Yahoo Awarded $610 Million From E-mail Scammers Who Told Internet Users They Won the Lottery

Yahoo Logo - H 2011

Yahoo Logo - H 2011

The online giant's name and logo was used for years by Nigerian and Thai criminals who stole money and account numbers from naive victims.

It took a while, but after five years and nearly 12 million obviously nefarious e-mails alerting readers they've won lots of money, Yahoo has been awarded a massive judgment against a host of Nigerian and Thai scam artists who have sullied the portal's good name. Collecting, though, is another matter.

Yahoo said Wednesday that a court has awarded it a $610 million default judgment against several defendants who didn't bother responding to the accusations that they engaged in fraud.

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Yahoo catalogued scads of e-mail alerts from the defendants between 2006 and 2009 that promised users that they had won "one million United State dollars." Those whose suspicions weren't sufficiently raised by an e-mail that spelled the name of a major country wrong sometimes provided bank account and credit card numbers because the fraudsters told them such information was necessary for them to collect their winnings. Some even sent money for processing and mailing charges.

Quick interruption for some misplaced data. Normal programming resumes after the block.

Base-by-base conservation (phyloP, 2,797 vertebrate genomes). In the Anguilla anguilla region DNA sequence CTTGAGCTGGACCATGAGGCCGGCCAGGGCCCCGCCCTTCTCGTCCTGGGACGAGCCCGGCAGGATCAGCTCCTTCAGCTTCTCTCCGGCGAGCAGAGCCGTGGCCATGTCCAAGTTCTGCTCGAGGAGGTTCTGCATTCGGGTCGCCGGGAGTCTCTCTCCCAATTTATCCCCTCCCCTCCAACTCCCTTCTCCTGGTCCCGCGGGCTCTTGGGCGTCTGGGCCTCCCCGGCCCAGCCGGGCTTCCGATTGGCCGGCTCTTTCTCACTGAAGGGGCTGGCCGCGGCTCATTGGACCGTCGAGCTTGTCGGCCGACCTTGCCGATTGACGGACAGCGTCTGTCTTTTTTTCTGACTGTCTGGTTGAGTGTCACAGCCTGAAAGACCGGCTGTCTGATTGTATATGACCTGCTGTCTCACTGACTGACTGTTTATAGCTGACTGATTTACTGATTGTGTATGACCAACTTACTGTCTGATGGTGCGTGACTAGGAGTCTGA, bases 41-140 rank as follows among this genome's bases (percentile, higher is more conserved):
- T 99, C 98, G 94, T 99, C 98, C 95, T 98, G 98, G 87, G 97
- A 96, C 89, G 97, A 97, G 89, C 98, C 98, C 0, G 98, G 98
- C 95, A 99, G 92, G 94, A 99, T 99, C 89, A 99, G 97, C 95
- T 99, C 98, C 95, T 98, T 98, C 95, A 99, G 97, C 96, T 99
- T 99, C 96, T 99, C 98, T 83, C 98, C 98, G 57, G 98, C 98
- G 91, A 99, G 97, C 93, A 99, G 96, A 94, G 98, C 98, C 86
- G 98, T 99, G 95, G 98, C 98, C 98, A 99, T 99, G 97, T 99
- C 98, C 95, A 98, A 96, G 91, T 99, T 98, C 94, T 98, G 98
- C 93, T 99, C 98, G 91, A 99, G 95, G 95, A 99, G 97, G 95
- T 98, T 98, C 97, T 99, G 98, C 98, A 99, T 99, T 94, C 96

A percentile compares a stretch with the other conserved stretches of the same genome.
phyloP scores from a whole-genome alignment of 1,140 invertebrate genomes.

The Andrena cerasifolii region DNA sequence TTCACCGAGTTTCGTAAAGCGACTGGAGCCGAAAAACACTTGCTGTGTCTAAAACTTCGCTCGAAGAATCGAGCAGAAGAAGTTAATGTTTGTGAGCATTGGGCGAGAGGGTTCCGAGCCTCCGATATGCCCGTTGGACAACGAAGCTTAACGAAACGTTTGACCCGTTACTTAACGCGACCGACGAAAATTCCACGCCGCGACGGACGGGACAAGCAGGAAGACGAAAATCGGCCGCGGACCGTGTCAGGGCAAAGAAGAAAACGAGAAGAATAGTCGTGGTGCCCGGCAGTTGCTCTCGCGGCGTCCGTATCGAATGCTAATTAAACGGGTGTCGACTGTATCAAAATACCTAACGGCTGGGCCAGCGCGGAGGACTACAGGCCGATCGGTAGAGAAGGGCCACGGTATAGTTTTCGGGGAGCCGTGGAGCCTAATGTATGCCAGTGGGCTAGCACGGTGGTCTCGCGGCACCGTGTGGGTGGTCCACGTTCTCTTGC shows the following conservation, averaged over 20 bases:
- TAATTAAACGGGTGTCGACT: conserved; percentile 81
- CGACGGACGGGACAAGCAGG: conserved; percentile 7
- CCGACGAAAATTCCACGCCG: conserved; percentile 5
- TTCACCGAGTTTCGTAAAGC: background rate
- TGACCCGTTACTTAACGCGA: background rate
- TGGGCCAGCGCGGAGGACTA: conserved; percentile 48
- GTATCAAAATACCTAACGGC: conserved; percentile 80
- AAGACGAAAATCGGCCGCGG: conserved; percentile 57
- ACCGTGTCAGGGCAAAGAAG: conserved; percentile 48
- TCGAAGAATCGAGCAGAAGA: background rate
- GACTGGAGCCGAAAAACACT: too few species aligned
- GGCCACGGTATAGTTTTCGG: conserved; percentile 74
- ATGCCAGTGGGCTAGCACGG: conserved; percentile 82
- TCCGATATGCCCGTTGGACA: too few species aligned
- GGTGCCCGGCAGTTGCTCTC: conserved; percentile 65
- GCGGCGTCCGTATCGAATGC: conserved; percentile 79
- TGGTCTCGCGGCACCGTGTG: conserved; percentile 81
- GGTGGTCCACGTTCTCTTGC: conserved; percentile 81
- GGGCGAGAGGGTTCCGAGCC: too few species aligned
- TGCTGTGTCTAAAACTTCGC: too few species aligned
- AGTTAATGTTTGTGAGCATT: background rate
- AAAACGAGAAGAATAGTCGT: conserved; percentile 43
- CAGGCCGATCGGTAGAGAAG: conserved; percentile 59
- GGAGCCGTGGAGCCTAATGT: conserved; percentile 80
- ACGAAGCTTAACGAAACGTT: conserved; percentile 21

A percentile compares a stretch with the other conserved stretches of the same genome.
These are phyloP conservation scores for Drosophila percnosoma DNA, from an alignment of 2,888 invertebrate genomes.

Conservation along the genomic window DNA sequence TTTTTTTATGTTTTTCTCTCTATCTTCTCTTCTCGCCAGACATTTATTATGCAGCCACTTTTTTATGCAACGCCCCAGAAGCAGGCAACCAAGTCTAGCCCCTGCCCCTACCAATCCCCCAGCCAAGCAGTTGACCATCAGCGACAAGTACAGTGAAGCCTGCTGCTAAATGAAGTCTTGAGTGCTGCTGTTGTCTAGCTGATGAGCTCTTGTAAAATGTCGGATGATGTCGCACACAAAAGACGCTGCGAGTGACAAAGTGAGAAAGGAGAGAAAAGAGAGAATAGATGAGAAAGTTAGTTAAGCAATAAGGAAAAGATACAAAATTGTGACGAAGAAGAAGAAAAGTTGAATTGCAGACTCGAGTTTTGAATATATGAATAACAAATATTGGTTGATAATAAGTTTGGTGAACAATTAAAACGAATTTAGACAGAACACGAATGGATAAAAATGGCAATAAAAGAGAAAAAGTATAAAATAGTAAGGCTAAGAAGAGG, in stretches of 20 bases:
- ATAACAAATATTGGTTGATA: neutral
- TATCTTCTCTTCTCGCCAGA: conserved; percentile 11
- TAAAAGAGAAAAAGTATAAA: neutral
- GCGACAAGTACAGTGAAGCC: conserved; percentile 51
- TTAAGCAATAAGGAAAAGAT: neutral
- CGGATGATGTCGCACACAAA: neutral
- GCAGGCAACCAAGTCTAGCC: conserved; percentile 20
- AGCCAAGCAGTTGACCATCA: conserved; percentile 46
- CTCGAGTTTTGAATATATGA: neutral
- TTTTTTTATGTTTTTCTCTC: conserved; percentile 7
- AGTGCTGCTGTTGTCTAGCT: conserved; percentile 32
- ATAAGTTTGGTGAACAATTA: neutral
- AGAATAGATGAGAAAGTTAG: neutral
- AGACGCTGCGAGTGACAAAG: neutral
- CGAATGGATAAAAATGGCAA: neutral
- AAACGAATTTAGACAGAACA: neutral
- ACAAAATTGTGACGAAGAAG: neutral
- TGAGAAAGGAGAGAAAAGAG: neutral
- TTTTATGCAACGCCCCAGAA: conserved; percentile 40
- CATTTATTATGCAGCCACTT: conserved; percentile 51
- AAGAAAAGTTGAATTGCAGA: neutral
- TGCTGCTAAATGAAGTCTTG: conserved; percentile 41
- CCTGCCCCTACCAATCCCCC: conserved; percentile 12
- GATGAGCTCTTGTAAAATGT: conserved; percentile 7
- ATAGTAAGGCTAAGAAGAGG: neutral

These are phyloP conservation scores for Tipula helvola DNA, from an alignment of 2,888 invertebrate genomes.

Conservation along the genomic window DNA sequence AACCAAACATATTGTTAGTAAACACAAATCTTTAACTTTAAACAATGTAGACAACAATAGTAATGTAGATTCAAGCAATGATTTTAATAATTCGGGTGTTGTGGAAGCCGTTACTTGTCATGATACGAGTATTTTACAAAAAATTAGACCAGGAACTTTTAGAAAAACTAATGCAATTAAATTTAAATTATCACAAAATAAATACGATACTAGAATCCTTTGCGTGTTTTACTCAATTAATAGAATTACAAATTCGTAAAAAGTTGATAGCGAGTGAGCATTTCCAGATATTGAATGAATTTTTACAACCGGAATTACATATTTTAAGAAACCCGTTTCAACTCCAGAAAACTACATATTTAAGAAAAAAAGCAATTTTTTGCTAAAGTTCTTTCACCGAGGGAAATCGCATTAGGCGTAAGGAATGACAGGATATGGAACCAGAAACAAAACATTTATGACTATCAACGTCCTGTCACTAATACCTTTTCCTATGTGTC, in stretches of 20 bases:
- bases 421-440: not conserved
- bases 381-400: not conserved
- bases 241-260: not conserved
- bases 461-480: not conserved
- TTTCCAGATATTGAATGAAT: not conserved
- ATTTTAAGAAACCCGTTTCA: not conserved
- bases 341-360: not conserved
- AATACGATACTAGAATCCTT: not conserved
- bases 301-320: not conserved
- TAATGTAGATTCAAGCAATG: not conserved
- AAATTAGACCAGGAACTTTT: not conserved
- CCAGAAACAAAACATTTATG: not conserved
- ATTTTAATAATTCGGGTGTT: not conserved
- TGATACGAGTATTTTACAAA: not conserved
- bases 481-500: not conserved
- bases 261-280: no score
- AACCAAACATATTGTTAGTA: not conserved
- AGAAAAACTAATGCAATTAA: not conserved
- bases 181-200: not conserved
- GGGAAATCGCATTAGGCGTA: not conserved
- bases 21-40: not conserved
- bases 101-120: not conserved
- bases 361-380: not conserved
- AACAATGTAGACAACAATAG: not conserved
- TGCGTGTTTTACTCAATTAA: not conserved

The e-mails had Yahoo's logo on them and claimed to originate from "Division of Yahoo Internet Lottery," a unit of "Yahoo!! International Lottery Organization" in Bangkok, Thailand. The emails asked recipients to contact a "prize coordinator" or some such other representative that usually had "Professor," "Reverand," "Doctor" or "Barrister" in front of their name.

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"Defendants distributed 146 different types of e-mails that included 795 violations of counterfeited Yahoo marks," according to the complaint.

Yahoo, which sued in 2008, said it was awarded $27 million for trademark infringement and $583 million in statutory damages, plus attorney fees.